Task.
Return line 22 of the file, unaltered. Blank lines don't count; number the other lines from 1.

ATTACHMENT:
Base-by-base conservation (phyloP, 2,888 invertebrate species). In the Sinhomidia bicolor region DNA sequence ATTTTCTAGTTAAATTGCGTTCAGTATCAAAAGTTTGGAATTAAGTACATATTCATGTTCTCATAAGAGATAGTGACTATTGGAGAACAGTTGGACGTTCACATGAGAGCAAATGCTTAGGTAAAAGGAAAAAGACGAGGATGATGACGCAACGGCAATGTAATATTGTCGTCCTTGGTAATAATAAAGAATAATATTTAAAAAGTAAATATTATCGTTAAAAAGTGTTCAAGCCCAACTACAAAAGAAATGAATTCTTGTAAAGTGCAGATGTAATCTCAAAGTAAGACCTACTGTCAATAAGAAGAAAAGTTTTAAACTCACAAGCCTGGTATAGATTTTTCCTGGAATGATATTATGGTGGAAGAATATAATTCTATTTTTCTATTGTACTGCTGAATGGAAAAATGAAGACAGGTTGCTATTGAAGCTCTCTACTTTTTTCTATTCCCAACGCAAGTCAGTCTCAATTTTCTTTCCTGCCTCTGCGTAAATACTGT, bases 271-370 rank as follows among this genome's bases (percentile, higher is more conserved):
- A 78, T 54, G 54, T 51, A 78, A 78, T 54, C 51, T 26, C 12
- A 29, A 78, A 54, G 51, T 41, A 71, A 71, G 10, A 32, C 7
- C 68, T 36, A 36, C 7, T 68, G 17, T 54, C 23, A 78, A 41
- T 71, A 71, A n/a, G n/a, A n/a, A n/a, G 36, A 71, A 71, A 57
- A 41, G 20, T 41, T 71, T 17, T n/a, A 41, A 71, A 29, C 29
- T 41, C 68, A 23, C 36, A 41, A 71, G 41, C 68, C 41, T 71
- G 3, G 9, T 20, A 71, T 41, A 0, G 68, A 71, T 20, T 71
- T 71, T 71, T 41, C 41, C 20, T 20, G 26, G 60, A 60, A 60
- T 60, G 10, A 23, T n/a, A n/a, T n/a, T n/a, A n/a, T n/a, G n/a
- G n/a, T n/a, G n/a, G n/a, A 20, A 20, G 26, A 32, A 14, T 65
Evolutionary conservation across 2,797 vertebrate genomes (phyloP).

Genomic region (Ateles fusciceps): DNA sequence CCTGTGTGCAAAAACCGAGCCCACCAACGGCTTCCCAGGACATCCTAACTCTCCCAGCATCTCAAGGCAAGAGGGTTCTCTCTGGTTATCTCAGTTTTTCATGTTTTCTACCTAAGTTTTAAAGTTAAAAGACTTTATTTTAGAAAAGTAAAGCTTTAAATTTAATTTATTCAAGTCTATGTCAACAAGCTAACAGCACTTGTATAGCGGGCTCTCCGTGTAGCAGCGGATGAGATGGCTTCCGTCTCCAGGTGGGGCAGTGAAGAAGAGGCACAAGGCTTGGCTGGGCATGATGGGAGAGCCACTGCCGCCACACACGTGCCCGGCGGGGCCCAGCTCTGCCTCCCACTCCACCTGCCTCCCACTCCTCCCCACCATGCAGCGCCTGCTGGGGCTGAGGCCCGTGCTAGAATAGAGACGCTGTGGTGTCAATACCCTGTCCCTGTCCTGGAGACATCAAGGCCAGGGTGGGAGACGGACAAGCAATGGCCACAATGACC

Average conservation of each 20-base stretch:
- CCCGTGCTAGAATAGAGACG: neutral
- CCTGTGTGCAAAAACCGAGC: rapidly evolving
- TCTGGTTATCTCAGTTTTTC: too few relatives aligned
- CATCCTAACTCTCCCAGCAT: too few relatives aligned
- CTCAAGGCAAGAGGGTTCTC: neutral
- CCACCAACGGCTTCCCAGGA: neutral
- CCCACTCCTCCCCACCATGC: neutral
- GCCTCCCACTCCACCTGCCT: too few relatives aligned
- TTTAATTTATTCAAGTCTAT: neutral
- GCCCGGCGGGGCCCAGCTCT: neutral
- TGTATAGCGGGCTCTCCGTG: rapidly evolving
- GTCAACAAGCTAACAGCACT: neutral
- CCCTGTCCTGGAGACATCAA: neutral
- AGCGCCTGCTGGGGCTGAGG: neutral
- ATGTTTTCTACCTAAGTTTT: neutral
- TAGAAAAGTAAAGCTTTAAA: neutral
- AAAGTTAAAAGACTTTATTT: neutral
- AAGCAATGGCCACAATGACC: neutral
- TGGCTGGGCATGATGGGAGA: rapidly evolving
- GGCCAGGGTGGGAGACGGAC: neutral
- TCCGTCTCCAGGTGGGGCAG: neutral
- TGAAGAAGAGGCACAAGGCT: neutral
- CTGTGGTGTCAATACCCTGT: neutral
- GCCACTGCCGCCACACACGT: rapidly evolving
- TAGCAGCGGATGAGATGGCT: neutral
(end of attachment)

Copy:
- GCCTCCCACTCCACCTGCCT: too few relatives aligned